Edited by PhilTerry
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48 minutes ago, rowdyb said:

I'd feel like I'd need to pay them in some way.

 

I'm starting to feel like I should counter with something of lower intensity, like just an hour of basic familiarization versus actual instruction in basic marksmanship.

 

Without an interpreter you're going to have a very difficult time, and tempers could fly. 50 years ago I was stuck in a situation like that trying to teach South Vietnamese, with only some of them having rudimentary English skills. It was not overly productive. Or, as the Viets might say "It numba 10!"

Whomever is sponsoring this course should spring for an interpreter.

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39 minutes ago, GOF said:

Whomever is sponsoring this

A guy I train bjj with, his parents expressed a very strong interest to me in learning firearms basics. Easy enough to get through conversational Spanish. They wanted me to commit to a day and time when we first spoke about it they were so motivated and were trying to PayPal me right then. But I deferred so I could think more about it.

 

41 minutes ago, GOF said:

stuck in a situation

I have an email into friends who taught LBG's for a living to see what they think as well.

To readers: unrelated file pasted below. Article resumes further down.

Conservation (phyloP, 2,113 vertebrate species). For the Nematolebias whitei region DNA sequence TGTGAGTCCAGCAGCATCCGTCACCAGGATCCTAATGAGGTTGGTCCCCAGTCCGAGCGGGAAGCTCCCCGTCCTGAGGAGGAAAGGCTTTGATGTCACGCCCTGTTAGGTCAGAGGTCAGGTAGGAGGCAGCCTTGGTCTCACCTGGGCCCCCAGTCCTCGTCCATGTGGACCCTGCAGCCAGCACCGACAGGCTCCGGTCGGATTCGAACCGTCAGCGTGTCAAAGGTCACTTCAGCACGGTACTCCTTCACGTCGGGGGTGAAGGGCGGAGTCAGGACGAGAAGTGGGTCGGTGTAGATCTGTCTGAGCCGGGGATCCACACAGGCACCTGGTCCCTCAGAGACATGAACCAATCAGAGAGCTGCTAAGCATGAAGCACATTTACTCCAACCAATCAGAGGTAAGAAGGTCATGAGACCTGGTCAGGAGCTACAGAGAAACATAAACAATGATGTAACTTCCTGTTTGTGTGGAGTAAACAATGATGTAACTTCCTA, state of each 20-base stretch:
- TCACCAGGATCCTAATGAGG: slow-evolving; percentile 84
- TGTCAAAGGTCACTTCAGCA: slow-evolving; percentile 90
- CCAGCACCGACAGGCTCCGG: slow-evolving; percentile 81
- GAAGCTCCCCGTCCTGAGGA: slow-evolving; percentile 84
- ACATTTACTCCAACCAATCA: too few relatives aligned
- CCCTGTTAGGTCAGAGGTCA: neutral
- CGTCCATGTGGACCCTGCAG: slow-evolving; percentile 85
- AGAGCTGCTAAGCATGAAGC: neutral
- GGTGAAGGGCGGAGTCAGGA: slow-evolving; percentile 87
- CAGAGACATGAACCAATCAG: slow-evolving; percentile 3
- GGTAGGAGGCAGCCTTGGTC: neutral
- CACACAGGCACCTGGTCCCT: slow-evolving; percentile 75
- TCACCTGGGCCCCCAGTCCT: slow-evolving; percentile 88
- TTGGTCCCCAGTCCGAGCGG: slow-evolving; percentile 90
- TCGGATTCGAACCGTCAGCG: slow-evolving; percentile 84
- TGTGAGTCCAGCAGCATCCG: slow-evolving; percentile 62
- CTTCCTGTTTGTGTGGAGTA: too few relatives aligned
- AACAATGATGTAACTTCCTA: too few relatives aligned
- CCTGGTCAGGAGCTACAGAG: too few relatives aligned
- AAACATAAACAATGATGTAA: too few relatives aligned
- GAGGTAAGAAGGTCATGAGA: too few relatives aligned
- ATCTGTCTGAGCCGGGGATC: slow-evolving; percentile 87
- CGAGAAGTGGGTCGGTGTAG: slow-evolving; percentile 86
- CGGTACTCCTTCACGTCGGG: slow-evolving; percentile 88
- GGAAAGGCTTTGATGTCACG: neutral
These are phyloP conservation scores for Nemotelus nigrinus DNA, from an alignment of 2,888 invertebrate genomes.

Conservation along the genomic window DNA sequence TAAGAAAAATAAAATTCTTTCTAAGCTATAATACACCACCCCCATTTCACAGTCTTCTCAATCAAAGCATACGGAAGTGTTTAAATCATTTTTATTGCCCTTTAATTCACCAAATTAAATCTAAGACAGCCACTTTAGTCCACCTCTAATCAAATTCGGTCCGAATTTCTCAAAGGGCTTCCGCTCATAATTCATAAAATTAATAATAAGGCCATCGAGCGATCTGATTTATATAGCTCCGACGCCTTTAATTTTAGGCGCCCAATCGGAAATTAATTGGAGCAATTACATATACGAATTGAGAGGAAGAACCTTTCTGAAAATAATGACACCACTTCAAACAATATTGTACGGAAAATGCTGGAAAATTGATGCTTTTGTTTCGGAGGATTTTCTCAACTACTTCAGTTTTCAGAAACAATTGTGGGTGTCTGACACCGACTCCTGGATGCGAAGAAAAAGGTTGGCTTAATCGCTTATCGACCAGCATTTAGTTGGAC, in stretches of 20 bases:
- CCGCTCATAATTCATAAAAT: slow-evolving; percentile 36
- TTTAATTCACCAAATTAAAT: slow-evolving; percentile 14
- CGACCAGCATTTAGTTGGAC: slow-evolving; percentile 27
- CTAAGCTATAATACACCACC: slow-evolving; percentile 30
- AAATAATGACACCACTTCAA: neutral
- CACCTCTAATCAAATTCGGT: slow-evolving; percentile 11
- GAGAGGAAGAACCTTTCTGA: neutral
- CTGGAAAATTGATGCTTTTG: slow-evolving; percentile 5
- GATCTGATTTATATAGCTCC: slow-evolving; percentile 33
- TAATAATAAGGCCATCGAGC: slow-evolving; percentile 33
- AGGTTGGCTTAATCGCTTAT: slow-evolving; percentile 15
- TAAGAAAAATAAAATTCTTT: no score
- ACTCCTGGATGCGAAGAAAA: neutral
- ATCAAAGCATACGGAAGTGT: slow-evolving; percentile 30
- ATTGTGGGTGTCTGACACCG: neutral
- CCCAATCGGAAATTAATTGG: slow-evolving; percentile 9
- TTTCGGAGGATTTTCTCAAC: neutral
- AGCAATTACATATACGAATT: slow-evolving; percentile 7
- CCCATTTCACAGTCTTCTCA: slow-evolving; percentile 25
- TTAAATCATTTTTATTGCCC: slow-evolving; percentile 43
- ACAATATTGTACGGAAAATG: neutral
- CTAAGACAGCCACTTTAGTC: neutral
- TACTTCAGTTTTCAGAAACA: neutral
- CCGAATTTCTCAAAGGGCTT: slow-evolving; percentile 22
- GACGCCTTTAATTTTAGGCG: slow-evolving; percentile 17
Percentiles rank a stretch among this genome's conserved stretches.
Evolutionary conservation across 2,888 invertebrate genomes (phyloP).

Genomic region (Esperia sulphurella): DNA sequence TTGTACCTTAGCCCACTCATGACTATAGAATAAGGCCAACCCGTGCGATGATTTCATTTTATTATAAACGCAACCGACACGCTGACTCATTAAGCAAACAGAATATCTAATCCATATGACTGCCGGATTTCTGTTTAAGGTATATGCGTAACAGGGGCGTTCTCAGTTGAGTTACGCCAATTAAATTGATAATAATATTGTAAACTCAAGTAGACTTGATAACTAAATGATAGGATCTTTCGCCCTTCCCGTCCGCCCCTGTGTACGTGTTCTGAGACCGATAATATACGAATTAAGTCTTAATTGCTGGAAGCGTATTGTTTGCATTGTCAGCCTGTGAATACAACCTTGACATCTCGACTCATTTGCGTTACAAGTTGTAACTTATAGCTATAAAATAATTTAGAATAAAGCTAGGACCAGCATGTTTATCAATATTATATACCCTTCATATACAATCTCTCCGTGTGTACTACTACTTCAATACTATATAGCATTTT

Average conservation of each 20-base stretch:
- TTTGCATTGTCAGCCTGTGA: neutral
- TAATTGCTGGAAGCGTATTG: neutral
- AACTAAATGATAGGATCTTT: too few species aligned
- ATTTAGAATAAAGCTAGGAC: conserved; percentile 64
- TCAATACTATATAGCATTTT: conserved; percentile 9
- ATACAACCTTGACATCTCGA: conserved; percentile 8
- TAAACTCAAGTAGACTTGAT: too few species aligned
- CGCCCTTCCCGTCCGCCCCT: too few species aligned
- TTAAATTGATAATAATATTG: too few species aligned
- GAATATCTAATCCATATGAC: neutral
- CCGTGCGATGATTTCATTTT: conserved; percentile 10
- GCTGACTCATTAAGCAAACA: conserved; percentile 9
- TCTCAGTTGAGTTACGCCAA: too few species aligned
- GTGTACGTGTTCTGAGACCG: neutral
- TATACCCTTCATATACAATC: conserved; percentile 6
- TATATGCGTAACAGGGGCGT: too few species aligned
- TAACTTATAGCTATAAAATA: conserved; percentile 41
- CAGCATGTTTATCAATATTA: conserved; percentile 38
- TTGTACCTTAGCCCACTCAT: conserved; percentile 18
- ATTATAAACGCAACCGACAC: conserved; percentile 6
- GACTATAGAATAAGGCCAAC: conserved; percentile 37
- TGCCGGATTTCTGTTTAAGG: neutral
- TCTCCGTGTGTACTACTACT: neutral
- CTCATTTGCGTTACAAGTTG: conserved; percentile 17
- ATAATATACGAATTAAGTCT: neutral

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Rowdy.  Just my $ 0.02. Your resume & teaching background is impressive and I have no doubt you could pull it off.  The simple fact that you're questioning the situation shows, in my opinion that you have some reservations about the matter. Accepting the fact that you are basically in the service industry, ask yourself, can you provide the service and give your customer what they are paying for and expect. 

 

I work in the service industry ( oilfield trash ) where sometimes fulfilling your customers needs demands the dreaded " I think your problem may be better handled by someone else". Or " I'm not equipped for this situation". No one wants to turn away a client but then again, you don't want to do a sub-par job either. On the flip side, you may currently be the best and most patient instructor available to them. 

 

Anyone who who participates in a shooting sport knows that all our lingo is not cut and dried. Instructiors routinely attempt to speak about thoughts & feelings instead of tangible items. I could see a language barrier compounding the difficulty there. 

 

All that being said, some good help is better than none at all. End of ramble. Best of luck whichever way you go. 

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2 hours ago, Part_time_redneck said:

Best of luck whicheve

Very well expressed, thank you. 

I spoke to a friend who said he'd translate if he got to be in the class as well for free. Hahaha. 

 

I think I'll have to defer. They seemed to connect well with me but they need more than just amiability. 

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Conveying safety, across a language barrier is paramount and I am not sure I could thoroughly do that? Sure, you can demonstrate grip and skills but when they start allowing the muzzle to stray in an unsafe direction could be difficult to convey in an immediate response with a hot weapon. Personally I would pass. How would you feel if they injured someone a month down the road knowing that “you” were their teacher? Seems like a liability case gone wrong.

Edited by igolfat8
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1 hour ago, egd5 said: